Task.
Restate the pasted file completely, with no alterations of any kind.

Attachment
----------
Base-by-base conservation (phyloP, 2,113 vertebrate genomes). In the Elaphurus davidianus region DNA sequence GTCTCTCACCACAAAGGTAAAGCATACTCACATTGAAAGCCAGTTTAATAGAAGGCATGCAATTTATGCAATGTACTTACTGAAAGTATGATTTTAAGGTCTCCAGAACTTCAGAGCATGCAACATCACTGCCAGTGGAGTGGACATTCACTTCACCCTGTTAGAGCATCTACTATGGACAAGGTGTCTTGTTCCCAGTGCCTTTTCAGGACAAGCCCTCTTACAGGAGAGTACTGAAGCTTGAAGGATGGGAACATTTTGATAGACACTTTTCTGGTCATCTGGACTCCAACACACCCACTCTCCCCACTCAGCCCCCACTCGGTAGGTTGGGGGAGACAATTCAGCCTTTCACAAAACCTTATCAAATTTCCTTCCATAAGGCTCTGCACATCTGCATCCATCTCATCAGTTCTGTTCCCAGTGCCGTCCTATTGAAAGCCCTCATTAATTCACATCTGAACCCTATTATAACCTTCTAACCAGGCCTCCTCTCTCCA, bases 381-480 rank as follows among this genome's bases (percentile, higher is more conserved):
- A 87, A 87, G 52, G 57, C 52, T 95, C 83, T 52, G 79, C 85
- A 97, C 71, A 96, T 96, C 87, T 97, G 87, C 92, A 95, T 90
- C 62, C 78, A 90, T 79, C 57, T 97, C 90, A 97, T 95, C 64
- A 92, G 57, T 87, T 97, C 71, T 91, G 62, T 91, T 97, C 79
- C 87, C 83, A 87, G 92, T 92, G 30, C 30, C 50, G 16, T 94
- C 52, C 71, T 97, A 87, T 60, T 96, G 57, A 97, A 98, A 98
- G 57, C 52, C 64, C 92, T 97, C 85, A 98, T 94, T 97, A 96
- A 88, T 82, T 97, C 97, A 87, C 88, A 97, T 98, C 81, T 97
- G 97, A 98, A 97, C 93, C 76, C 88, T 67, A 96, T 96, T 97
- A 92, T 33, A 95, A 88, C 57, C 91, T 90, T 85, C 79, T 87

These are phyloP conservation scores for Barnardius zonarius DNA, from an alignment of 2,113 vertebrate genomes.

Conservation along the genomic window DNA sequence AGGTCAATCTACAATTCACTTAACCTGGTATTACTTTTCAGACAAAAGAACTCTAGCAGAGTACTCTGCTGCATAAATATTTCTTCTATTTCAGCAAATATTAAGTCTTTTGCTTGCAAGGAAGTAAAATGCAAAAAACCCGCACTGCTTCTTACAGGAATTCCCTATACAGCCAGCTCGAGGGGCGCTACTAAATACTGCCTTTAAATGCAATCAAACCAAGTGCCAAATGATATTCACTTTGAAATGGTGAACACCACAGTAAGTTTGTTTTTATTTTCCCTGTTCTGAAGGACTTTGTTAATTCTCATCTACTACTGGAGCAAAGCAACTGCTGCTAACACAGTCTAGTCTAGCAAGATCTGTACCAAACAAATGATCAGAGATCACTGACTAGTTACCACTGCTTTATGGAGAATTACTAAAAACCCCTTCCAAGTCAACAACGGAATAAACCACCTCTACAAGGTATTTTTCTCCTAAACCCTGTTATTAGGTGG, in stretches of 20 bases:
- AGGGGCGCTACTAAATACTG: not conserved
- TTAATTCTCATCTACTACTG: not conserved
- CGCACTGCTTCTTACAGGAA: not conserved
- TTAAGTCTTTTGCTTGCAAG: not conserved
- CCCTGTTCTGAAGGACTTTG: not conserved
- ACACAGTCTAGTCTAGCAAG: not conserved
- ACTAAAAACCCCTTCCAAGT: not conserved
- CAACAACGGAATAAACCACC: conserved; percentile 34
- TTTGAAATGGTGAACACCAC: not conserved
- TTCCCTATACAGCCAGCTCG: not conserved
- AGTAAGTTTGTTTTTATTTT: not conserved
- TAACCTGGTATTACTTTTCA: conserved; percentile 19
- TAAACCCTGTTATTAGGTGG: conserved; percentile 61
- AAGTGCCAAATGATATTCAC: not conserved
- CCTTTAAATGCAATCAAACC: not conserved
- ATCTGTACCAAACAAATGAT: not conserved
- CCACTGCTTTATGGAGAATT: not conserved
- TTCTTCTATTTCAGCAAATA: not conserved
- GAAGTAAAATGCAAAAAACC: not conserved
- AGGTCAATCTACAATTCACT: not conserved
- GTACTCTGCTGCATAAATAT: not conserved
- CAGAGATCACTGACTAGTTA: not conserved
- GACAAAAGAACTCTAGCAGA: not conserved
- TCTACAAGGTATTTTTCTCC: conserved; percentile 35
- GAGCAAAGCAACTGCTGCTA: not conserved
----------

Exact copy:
Base-by-base conservation (phyloP, 2,113 vertebrate genomes). In the Elaphurus davidianus region DNA sequence GTCTCTCACCACAAAGGTAAAGCATACTCACATTGAAAGCCAGTTTAATAGAAGGCATGCAATTTATGCAATGTACTTACTGAAAGTATGATTTTAAGGTCTCCAGAACTTCAGAGCATGCAACATCACTGCCAGTGGAGTGGACATTCACTTCACCCTGTTAGAGCATCTACTATGGACAAGGTGTCTTGTTCCCAGTGCCTTTTCAGGACAAGCCCTCTTACAGGAGAGTACTGAAGCTTGAAGGATGGGAACATTTTGATAGACACTTTTCTGGTCATCTGGACTCCAACACACCCACTCTCCCCACTCAGCCCCCACTCGGTAGGTTGGGGGAGACAATTCAGCCTTTCACAAAACCTTATCAAATTTCCTTCCATAAGGCTCTGCACATCTGCATCCATCTCATCAGTTCTGTTCCCAGTGCCGTCCTATTGAAAGCCCTCATTAATTCACATCTGAACCCTATTATAACCTTCTAACCAGGCCTCCTCTCTCCA, bases 381-480 rank as follows among this genome's bases (percentile, higher is more conserved):
- A 87, A 87, G 52, G 57, C 52, T 95, C 83, T 52, G 79, C 85
- A 97, C 71, A 96, T 96, C 87, T 97, G 87, C 92, A 95, T 90
- C 62, C 78, A 90, T 79, C 57, T 97, C 90, A 97, T 95, C 64
- A 92, G 57, T 87, T 97, C 71, T 91, G 62, T 91, T 97, C 79
- C 87, C 83, A 87, G 92, T 92, G 30, C 30, C 50, G 16, T 94
- C 52, C 71, T 97, A 87, T 60, T 96, G 57, A 97, A 98, A 98
- G 57, C 52, C 64, C 92, T 97, C 85, A 98, T 94, T 97, A 96
- A 88, T 82, T 97, C 97, A 87, C 88, A 97, T 98, C 81, T 97
- G 97, A 98, A 97, C 93, C 76, C 88, T 67, A 96, T 96, T 97
- A 92, T 33, A 95, A 88, C 57, C 91, T 90, T 85, C 79, T 87

These are phyloP conservation scores for Barnardius zonarius DNA, from an alignment of 2,113 vertebrate genomes.

Conservation along the genomic window DNA sequence AGGTCAATCTACAATTCACTTAACCTGGTATTACTTTTCAGACAAAAGAACTCTAGCAGAGTACTCTGCTGCATAAATATTTCTTCTATTTCAGCAAATATTAAGTCTTTTGCTTGCAAGGAAGTAAAATGCAAAAAACCCGCACTGCTTCTTACAGGAATTCCCTATACAGCCAGCTCGAGGGGCGCTACTAAATACTGCCTTTAAATGCAATCAAACCAAGTGCCAAATGATATTCACTTTGAAATGGTGAACACCACAGTAAGTTTGTTTTTATTTTCCCTGTTCTGAAGGACTTTGTTAATTCTCATCTACTACTGGAGCAAAGCAACTGCTGCTAACACAGTCTAGTCTAGCAAGATCTGTACCAAACAAATGATCAGAGATCACTGACTAGTTACCACTGCTTTATGGAGAATTACTAAAAACCCCTTCCAAGTCAACAACGGAATAAACCACCTCTACAAGGTATTTTTCTCCTAAACCCTGTTATTAGGTGG, in stretches of 20 bases:
- AGGGGCGCTACTAAATACTG: not conserved
- TTAATTCTCATCTACTACTG: not conserved
- CGCACTGCTTCTTACAGGAA: not conserved
- TTAAGTCTTTTGCTTGCAAG: not conserved
- CCCTGTTCTGAAGGACTTTG: not conserved
- ACACAGTCTAGTCTAGCAAG: not conserved
- ACTAAAAACCCCTTCCAAGT: not conserved
- CAACAACGGAATAAACCACC: conserved; percentile 34
- TTTGAAATGGTGAACACCAC: not conserved
- TTCCCTATACAGCCAGCTCG: not conserved
- AGTAAGTTTGTTTTTATTTT: not conserved
- TAACCTGGTATTACTTTTCA: conserved; percentile 19
- TAAACCCTGTTATTAGGTGG: conserved; percentile 61
- AAGTGCCAAATGATATTCAC: not conserved
- CCTTTAAATGCAATCAAACC: not conserved
- ATCTGTACCAAACAAATGAT: not conserved
- CCACTGCTTTATGGAGAATT: not conserved
- TTCTTCTATTTCAGCAAATA: not conserved
- GAAGTAAAATGCAAAAAACC: not conserved
- AGGTCAATCTACAATTCACT: not conserved
- GTACTCTGCTGCATAAATAT: not conserved
- CAGAGATCACTGACTAGTTA: not conserved
- GACAAAAGAACTCTAGCAGA: not conserved
- TCTACAAGGTATTTTTCTCC: conserved; percentile 35
- GAGCAAAGCAACTGCTGCTA: not conserved